Dear Friends and Comrades,
I write in the name of the LALIT movement in Mauritius. Please could you send letters of protest to the Prime Minister of Mauritius (and to us, so that we can make your stand known -- all addresses below) about the CRISIS SITUATION IN THE JAILS.
The repressive prison regime in the overcrowded jails, and the general state of perpetual near-mutiny that this has caused over the past two years, has taken a new serious turn after the segregation by the Prison Authorities of 50 HIV-Positive prisoners at the Beau Bassin Central Prison two weeks ago. They were placed in Block C, the Punishment Block. This led to two weeks of protest from the prisoners.
Then, last Friday evening (26 September) there were exactions carried out by a group of Prison Security Services against the 50 HIV-Positive prisoners. Eighteen prisoners were injured. One of the victims, Mr. Wendy Lafleur, is still in a coma in the Nehru Hospital. He is not expected to live. At least three other prisoners are also still hospitalized, including Steve Foo Souye and a Mauritian whose first name we know is Dmitri.
In response, on Monday, Government announced that the Prisons Commissioner, Mr. Brijmohun, had been removed from his post with immediate effect.
The Authorities announced on Tuesday morning that there had also been two "attempted suicides" in the Prison.
All this is happening, while the new Prime Minister of Mauritius, Paul Bérenger, was sworn in on Tuesday, as part of the power-splitting deal made before the general elections of 2000. In front of Parliament, meanwhile, the women's organization, "Muvman Liberasyon Fam", held a demonstration against deaths in detention. They formed a "chain of women", which walked over the official podium and red carpet, in protest at the failure of Government to bring charges against the three police officers responsible for the famous musician, Kaya, found dead in February, 1999 in Police Cells. His widow, Ms. Veronique Topize was in the "chain of women" too. In their Press Conference they deplored the repressive regime in prisons. The Kaya case is one of symbolic importance, because of the three-day nation-wide rebellion it caused at the time, with barricades on every main traffic artery of the country, and reminding the new Prime Minister that promises of the "truth triumphing" have up till now not been kept.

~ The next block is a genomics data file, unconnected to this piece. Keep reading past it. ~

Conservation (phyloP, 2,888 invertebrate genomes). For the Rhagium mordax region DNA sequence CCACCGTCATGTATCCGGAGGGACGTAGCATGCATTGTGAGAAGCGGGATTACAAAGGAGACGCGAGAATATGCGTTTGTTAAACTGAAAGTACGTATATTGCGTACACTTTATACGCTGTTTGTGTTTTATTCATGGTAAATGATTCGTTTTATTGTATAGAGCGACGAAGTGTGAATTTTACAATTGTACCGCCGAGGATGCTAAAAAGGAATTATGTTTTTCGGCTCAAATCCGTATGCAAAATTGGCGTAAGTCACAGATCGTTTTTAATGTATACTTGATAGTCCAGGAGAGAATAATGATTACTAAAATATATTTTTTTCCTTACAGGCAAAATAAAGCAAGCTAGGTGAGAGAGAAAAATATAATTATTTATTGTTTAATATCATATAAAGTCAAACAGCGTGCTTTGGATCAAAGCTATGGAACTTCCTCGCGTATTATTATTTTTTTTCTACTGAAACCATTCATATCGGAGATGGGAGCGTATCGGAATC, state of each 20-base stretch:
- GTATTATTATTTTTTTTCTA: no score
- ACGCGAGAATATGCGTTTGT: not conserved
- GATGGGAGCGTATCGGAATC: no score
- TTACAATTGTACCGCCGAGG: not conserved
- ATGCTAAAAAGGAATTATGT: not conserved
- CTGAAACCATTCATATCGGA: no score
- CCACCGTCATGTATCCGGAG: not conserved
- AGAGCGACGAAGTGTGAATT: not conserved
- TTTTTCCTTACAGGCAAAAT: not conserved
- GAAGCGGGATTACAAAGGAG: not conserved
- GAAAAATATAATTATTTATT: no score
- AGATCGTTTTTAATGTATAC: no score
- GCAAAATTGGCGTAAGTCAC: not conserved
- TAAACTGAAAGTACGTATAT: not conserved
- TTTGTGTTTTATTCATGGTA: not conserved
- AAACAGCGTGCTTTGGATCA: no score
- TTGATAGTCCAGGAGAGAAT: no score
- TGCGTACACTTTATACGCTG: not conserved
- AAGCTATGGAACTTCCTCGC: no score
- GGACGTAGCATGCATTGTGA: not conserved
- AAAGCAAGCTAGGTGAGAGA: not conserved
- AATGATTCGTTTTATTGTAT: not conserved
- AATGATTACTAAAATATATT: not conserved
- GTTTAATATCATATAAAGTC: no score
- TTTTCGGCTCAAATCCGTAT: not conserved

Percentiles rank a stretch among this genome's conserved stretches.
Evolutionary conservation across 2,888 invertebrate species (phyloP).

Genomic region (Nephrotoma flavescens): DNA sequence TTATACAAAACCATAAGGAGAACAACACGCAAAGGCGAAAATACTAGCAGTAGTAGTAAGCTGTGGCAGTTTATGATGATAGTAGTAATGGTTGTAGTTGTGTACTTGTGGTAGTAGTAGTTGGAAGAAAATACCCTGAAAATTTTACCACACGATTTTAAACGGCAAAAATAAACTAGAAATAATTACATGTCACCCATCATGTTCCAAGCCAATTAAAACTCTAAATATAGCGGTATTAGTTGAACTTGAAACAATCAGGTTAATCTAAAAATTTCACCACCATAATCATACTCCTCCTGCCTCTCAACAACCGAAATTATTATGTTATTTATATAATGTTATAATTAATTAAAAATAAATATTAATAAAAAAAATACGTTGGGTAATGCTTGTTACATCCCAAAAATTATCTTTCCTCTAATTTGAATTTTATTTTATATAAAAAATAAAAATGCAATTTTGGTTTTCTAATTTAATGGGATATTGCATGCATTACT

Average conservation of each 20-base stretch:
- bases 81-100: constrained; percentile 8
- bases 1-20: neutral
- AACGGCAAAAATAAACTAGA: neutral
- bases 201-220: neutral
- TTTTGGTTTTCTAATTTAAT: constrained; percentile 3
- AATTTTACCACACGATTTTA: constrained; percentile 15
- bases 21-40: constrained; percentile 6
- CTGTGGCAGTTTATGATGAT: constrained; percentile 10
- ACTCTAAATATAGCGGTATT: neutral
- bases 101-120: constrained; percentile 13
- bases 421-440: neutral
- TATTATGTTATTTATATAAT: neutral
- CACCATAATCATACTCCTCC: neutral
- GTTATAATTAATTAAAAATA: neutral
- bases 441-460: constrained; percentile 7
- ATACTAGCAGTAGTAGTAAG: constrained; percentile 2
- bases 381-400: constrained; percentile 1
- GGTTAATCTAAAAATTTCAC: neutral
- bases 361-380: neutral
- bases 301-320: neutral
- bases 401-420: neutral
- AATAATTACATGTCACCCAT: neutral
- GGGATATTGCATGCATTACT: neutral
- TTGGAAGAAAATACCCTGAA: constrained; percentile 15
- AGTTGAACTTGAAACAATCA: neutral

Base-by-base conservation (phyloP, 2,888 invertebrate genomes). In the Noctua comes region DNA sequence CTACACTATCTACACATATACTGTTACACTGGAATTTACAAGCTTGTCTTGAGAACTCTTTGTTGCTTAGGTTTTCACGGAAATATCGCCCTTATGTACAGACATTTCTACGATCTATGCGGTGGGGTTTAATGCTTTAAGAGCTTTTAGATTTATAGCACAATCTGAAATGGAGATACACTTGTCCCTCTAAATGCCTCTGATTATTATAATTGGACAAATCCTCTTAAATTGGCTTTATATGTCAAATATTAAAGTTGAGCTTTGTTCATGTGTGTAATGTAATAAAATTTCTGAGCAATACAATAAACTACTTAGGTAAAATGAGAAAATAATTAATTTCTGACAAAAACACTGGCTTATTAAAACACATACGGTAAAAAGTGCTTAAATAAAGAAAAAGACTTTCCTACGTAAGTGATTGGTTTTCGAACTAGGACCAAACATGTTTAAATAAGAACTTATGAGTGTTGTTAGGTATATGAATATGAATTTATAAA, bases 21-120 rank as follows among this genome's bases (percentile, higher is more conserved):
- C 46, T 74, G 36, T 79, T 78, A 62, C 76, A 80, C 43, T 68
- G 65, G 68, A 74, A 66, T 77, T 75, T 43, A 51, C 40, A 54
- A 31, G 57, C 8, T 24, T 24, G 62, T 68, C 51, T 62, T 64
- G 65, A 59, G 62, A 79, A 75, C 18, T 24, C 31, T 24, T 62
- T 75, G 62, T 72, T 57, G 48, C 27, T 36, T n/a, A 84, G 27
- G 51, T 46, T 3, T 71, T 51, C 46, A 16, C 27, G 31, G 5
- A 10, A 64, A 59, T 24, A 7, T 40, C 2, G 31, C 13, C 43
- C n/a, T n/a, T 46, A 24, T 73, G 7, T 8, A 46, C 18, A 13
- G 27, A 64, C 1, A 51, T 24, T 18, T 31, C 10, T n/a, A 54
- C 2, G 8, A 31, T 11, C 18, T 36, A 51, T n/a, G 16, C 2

The new Prime Minister has promised a "thorough inquiry" into the exactions at the prison.
The Mauritian Government is very sensitive to criticism from abroad, and pretends to have a good "human rights record".
JUSTICE, an organization set up about two months ago in order to oppose violence by officers of the State, is holding an urgent meeting on Friday to help co-ordinate support for the prisoners. We in LALIT support JUSTICE.
Some of the emerging demands (from LALIT, from the women's movement, from JUSTICE), which you can, if you think it appropriate, refer to in your letters of protest are:
1. At once stop all the violent and/or extra-judicial exactions.
2. Respect the human rights of all detainees.
3. Change the politics of the segregation of prisoners of HIV-Positive status.
4. In order to at once alleviate prison over-crowding:
a) Organize so that Magistrates can release on their own word that they will be present for their trial, all remand prisoners who are being held just because they haven't got enough money for bail. (Nearly half prisoners are on remand.)
b) Consider granting a Reprieve to each prisoner being held for a non-violent offence involving less than a certain sum of money or drug-use. (At present there are white-collar criminals at large, after disappearance of US$25,000,000 from the Mauritius Commercial Bank out of the workers' National Pension Fund Account and of US$3,000,000 from Air Mauritius and Rogers.)
5. At once re-instate full medical treatment for all HIV-Positive and ill patients.
6. Provide syringes for drug-addicts, outside and inside prisons.
7. Make condoms available in prisons.
8. Restore the right for remand prisoners to receive food from their families and their previous special visiting rights.
9. Put into question the entire "punitive regime" in prisons.
10. Bring Criminal Charges against the officers of the State in whose custody detainees are when found dead in police cells or prisons, including the three on duty when the musician Kaya was found dead, that is to say: Police Officers Ramdin, Anne-Marie and Nepaul.
Send letters to the Prime Minister by e-mail or, better still, by fax, to:
Prime Minister Paul Bérenger: firstname.lastname@example.org or fax no 230 211 7909
Copy to us: email@example.com and firstname.lastname@example.org
There are details on the women's demonstration in the NEWS section of our website and photos in the PHOTONEWS section: email@example.com